Where are a few of your favorite places in Melbourne for those who haven’t been?
I love picking up a hand-packed picnic from the Stables of Como in South Yarra, and nestling up in a sunny spot among flowers in their gardens with Josh and a Jack Vance book. The Royal Botanical Gardens are just a few steps from our apartment, and is so hard to resist on a warm afternoon. Centre for Style in Fitzroy is a favourite store that showcases emerging and experimental contemporary fashion practice from both Australia and overseas. It also hosts exhibitions that present new types of fashion production and consumption. And, of course, World Food Books, that is housed in the beautiful old Nicholson Building on the corner of Flinders Lane and Swanston Street.
In a perfect world, if you weren’t living in Melbourne where would you be?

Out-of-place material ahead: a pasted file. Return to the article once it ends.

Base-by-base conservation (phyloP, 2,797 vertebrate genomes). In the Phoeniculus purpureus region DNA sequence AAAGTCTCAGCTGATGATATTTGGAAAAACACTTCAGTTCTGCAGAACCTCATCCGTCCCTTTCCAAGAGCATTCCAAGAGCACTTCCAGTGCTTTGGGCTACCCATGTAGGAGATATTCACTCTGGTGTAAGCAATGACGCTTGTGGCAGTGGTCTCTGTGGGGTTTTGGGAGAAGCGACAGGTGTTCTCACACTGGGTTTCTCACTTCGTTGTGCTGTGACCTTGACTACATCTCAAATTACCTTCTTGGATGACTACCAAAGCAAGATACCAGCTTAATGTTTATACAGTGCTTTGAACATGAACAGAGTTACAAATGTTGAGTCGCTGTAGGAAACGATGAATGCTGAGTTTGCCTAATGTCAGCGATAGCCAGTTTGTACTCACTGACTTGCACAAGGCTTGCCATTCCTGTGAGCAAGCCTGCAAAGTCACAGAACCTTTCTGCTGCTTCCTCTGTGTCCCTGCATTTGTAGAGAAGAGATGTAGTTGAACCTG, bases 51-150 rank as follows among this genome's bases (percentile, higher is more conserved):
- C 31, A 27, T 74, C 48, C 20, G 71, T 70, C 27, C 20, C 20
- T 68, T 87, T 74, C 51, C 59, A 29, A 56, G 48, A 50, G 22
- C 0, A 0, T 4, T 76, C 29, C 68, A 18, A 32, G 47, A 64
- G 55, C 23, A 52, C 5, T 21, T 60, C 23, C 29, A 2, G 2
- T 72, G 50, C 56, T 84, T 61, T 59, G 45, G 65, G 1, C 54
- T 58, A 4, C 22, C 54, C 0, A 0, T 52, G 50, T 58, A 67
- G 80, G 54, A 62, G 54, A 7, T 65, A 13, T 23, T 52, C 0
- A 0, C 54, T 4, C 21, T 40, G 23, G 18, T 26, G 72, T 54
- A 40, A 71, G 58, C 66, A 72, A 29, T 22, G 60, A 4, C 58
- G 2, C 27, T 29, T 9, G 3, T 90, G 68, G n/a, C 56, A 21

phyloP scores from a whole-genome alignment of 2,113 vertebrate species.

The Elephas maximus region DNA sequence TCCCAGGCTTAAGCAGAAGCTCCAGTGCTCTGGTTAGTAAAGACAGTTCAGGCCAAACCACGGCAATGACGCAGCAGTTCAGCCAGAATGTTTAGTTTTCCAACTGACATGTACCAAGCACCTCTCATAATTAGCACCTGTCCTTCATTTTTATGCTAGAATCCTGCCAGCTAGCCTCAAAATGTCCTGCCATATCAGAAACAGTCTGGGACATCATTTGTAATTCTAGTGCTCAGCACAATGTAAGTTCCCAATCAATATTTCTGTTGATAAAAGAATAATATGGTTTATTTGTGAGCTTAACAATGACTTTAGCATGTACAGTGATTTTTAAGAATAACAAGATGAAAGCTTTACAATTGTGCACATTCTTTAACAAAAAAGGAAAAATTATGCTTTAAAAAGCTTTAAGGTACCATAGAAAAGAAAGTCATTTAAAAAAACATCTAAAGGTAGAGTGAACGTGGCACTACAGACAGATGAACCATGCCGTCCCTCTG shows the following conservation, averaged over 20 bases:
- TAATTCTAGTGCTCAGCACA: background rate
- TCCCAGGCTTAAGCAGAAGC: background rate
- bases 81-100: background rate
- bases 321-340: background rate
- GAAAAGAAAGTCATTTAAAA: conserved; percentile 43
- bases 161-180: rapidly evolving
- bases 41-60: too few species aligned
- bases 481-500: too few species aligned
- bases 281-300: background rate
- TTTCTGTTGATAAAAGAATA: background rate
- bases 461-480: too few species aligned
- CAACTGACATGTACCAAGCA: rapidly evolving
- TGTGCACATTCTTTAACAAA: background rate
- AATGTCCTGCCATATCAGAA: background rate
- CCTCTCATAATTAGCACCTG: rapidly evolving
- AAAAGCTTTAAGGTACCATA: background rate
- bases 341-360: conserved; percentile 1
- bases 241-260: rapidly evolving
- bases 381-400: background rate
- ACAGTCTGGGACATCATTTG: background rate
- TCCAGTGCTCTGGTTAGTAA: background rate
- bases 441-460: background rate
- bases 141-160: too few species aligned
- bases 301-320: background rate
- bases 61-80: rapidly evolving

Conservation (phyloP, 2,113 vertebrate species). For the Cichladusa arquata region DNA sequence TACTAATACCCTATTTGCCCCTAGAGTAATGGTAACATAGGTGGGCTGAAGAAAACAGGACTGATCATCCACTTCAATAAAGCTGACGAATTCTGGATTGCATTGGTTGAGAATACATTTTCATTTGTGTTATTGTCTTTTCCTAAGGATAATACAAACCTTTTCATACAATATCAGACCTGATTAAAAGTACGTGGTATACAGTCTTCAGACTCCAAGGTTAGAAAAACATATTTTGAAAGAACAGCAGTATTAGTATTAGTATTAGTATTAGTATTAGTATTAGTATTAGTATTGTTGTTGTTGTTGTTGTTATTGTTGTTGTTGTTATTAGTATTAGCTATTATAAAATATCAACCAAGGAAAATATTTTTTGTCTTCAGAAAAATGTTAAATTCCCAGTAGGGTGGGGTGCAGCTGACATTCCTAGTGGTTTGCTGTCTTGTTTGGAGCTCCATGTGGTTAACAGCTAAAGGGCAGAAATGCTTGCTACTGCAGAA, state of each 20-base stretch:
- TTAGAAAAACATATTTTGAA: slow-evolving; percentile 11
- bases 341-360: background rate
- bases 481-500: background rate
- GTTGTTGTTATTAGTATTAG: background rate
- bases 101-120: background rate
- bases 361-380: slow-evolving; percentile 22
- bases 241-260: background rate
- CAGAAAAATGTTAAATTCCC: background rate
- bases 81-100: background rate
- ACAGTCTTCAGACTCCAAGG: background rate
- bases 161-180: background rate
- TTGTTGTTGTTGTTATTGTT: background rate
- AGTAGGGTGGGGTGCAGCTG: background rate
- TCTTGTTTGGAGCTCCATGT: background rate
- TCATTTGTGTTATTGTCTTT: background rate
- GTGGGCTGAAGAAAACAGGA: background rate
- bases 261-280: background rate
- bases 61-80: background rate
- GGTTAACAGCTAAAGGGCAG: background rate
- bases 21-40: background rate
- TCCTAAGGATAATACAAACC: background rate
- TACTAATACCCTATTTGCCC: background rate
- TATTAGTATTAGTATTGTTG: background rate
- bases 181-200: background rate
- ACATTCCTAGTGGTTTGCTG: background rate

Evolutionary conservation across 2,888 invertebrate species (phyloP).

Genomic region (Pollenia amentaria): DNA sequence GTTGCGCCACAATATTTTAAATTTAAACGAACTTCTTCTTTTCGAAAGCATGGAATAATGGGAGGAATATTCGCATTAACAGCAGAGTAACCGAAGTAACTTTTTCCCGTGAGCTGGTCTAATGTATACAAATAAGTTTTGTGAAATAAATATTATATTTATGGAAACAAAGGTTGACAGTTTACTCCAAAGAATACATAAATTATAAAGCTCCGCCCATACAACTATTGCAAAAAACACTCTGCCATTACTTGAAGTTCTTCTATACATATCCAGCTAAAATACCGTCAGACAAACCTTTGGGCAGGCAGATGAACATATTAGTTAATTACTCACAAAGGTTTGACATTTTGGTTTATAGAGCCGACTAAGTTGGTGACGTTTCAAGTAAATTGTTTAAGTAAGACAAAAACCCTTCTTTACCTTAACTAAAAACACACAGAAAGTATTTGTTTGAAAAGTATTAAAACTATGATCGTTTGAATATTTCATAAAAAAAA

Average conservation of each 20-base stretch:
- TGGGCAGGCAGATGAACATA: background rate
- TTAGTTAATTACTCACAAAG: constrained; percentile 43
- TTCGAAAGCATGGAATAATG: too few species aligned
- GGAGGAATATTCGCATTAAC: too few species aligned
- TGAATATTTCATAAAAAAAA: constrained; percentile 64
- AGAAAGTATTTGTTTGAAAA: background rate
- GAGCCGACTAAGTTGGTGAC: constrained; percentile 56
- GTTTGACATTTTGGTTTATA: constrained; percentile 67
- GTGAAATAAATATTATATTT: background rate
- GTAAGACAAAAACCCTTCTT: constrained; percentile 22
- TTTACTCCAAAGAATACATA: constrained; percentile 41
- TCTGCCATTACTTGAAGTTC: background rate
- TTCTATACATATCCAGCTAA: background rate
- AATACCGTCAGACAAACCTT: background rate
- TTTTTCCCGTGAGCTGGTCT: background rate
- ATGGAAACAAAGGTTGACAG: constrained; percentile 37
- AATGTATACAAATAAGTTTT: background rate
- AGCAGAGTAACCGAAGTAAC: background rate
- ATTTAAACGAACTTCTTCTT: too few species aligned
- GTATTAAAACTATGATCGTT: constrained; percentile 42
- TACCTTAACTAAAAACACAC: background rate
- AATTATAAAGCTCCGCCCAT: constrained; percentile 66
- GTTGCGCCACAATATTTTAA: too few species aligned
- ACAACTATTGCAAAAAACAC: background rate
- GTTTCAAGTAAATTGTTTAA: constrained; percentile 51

Frank Lloyd Wright’s Fallingwater house in Pennsylvania.
What was one of the first songs, films or artworks that really stuck with you?
One of the first films I can remember really sticking with me is Daisies by Věra Chytilová. I must have been eight or ten years old. I was flicking through channels on television, and stopped on SBS, which was playing this film about two girls. I remember being totally enthralled by their fashions and their surreal worlds, like something straight out of Alice in Wonderland. It made a huge impression on me at the time, and for years I couldn’t remember the name of the film but I would daydream about the banquet scene. When I eventually came cross it again (through Josh) years later I almost cried and watched it four times in a row. I could watch that film every day for the rest of my life!
Images Anders Haal FW 14 Text Hung Tran
Swedish-born designer Anders Haal launched his womenswear and eyewear label in October 2013. After graduating from Beckmans College of Design in Stockholm, he worked with Ann-Sofie Back and became her long-time first designer. Anders is influenced by surf, sports and subversive iconography. BITE recently spoke to Anders Haal about his current collection–a site of cultural clash and realism.
Tell us about the inspiration behind your current collection.